I have chosen these two teachings in particular because I imagine that few, if any, mainline Protestants would question the truth of [1], while most, if not all (along with some Anglicans and Orthodox), would outright reject the truth of [2]. The Church teaches both as matters that are to be believed de fide, but presumably those mainline Protestants who accept [1] do not accept it because the Church teaches it authoritatively. Some may accept it because it emanates from a Conciliar decree, but I imagine that even among those there will be some who accept it not merely because it is a Conciliar decree, but because something moves them to accept it. Indeed, it seems to be, in some sense, an essential element of the non-Catholic position, that matters of faith are to be believed principally because of a subjective judgment that the matter is worthy of belief.

So in the case of [1], a non-Catholic may believe it because he has investigated the Scriptures and found to his own satisfaction that they largely support the doctrine, or at worst do not outright contradict it, or he may believe it because, after weighing the matter carefully in his heart and examining all the evidence, he feels moved by something--call it the Spirit of truth or whatever--to accept the truth of it, or he may believe it for some other reason, but it seems that if he accepts it as true at all it will not be simply because of some authoritative source external to himself telling him to believe it, but because of a private judgment of his own that it is true.

Similarly in the case of [2], the non-Catholic will say, if he rejects the proposition, that he finds it inconsistent with the Scriptures, or that he finds it contrary to human experience, or that he finds it to be impossible to confirm given the available evidence, or for some other reason, but again it seems that if he rejects it as true it will not be simply because of some authoritative source telling him to reject it, but because his private judgment is simply that it is false.

Now, in each case, there will be an implicit source of authority that is external to the non-Catholic, namely Scripture. This is rather intriguing, because the Scriptures themselves are the product of the Church's teaching authority. As I have shown elsewhere, this is a fatal problem for the sola Scriptura principle, but we may put it aside for the purpose of the present discussion, since there is another matter at stake here that is equally important. So let us assume that all sides agree to the following principle:
[3] Every proposition to which we give our assent must at the very least be logically consistent with the teachings of the Scriptures.
Now, on the one hand, we may probably regard the acceptance of this principle--again, just for the purposes of discussion here--as separate from the question of whether the source of authoritativeness is internal or external to the believing subject. On the other hand, it is possible to render [3] relevant to the current discussion by pointing out that if one is a non-Catholic, it takes an act of private judgment to accept the truth of the Scriptures, hence there is a sense in which the non-Catholic does not even accept the Scriptures themselves as a source of authoritative truth external to themselves.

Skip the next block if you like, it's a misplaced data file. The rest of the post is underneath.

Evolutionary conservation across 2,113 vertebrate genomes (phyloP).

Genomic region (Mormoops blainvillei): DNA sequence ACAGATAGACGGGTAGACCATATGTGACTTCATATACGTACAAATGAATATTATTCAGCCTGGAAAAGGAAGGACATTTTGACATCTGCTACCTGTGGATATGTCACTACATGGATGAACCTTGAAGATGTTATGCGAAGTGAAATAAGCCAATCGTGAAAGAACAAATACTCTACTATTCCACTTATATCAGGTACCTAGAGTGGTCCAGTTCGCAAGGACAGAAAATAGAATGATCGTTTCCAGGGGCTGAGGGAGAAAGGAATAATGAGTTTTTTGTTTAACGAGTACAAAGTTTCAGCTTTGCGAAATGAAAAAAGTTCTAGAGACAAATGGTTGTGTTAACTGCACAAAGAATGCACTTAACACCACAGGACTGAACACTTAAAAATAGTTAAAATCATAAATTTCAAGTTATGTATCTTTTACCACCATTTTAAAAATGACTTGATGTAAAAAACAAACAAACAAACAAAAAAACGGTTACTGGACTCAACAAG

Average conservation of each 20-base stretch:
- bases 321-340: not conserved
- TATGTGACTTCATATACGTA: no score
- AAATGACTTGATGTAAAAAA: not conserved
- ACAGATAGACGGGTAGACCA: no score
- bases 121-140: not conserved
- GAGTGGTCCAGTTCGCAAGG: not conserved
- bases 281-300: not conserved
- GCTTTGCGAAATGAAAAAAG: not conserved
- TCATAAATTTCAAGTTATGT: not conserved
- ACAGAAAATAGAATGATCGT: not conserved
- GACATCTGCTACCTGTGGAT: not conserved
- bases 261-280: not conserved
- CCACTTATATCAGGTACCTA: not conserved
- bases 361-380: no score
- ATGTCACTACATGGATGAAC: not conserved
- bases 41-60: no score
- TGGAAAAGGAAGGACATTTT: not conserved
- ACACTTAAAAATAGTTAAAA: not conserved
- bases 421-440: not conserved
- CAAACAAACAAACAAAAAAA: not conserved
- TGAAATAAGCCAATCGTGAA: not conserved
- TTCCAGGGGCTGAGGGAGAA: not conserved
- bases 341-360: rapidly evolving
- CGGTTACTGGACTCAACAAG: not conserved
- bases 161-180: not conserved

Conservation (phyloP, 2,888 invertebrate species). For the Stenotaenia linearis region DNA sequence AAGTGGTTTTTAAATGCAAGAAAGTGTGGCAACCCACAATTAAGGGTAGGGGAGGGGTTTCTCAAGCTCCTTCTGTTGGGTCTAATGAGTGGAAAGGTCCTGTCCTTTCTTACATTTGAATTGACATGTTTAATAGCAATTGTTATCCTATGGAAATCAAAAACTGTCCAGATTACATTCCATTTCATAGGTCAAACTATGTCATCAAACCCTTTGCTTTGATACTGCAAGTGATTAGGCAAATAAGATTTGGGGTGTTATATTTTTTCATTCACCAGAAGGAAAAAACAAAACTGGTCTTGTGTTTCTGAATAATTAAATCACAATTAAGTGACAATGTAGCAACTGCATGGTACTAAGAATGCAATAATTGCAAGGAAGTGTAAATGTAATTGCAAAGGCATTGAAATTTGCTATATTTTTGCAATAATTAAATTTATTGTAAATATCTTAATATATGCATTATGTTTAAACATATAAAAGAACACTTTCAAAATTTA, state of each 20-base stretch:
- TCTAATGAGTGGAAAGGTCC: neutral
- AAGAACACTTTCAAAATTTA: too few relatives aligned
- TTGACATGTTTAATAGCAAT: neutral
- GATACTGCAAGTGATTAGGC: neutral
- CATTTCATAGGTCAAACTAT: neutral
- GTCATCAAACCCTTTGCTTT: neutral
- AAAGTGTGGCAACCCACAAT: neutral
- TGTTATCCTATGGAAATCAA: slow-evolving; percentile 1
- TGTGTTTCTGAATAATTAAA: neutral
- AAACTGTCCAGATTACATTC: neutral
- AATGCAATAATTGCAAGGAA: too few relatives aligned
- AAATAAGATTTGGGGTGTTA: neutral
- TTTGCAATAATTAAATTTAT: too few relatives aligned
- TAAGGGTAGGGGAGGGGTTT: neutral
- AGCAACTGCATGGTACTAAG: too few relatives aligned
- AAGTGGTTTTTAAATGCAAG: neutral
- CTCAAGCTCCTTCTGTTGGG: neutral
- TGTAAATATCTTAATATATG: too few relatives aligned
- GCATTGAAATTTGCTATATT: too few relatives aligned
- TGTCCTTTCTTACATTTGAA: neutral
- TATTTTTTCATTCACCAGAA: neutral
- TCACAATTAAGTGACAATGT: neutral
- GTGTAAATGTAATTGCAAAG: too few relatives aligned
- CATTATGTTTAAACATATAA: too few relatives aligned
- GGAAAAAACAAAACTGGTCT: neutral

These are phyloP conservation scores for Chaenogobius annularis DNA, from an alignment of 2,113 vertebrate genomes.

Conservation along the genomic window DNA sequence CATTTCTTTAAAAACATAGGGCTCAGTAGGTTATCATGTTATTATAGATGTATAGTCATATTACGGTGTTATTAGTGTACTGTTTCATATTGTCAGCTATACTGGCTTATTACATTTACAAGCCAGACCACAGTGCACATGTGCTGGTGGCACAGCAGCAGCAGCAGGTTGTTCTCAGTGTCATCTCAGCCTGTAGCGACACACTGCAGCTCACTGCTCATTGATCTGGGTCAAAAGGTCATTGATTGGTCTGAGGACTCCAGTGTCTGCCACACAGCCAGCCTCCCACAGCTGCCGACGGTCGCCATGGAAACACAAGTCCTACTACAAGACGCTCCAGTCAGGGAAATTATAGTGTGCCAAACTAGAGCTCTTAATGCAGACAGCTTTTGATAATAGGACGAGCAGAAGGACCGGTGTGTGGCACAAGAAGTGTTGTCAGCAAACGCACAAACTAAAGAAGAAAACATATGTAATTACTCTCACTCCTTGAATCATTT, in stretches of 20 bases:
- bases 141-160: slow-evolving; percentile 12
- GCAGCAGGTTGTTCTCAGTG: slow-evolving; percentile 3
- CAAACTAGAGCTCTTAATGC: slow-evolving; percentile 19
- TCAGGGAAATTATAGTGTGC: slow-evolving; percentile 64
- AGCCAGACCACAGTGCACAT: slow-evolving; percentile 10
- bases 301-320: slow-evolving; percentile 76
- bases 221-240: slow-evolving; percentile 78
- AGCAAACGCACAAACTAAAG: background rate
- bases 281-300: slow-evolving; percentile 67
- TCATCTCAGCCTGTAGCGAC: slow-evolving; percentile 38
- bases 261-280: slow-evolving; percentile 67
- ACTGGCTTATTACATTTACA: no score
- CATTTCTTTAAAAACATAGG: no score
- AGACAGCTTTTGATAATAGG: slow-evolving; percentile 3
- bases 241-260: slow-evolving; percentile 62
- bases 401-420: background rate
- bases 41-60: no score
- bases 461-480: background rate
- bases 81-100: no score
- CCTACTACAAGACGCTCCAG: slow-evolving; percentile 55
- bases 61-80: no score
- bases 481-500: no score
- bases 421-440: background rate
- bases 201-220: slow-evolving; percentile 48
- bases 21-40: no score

So then, why would a non-Catholic believe not only that the Scriptures are authoritative, but that they are the only source of authoritative teaching? How is it that the non-Catholic comes to make this judgment? It cannot be simply by reading through the Scriptures, because any fool can do that and come away not only thinking that they are not true, but thinking that they are downright silly. It seems that there are a variety of different answers given to this problem, but two stand out. One of them is simply that the Scriptures "ring true", that is, they cohere pretty well with what the reader already believes to be the case and after an examination of what (very little) historical evidence there is they appear to be more or less reliable accounts. Personally, I don't see how any reasonable person could come to this conclusion, but I accept that there are those who draw the inference. The second answer will tend to invoke some causal principle of belief that they label "faith" in one form or another. Perhaps they have in mind the influence of the Holy Spirit, God's gift of grace to believe in the truths of revelation. If this is what is intended, it is identical to what the Catholic would invoke. Let's examine these two approaches.

The person for whom the Scriptures "ring true", as it were, who accepts them because he feels that he has read them very carefully, checked them against the available evidence, perhaps compared them with the writings from other religious traditions, and then on the basis of this decides that the Scriptures are, in fact, true, is on the most tenuous possible ground. Other, equally if not more intelligent readers have done precisely the same exercise and found the Scriptures to be completely unbelievable. Indeed, there is something of a cottage industry among non-believers in highlighting those instances where the Scriptures contradict themselves, or the historical record, or the archaeological evidence, or the sociological facts. The only way to get around these objections to the veracity of the Scriptures when one is relying on the fact that they appear to one to "ring true" is to engage in a method of interpretation that is so very ad hoc as to be absolutely useless. It amounts to saying something along the lines of "Well, if you just read the Scriptures the way I do they will make more sense to you." This is puerile, and obviously will not do.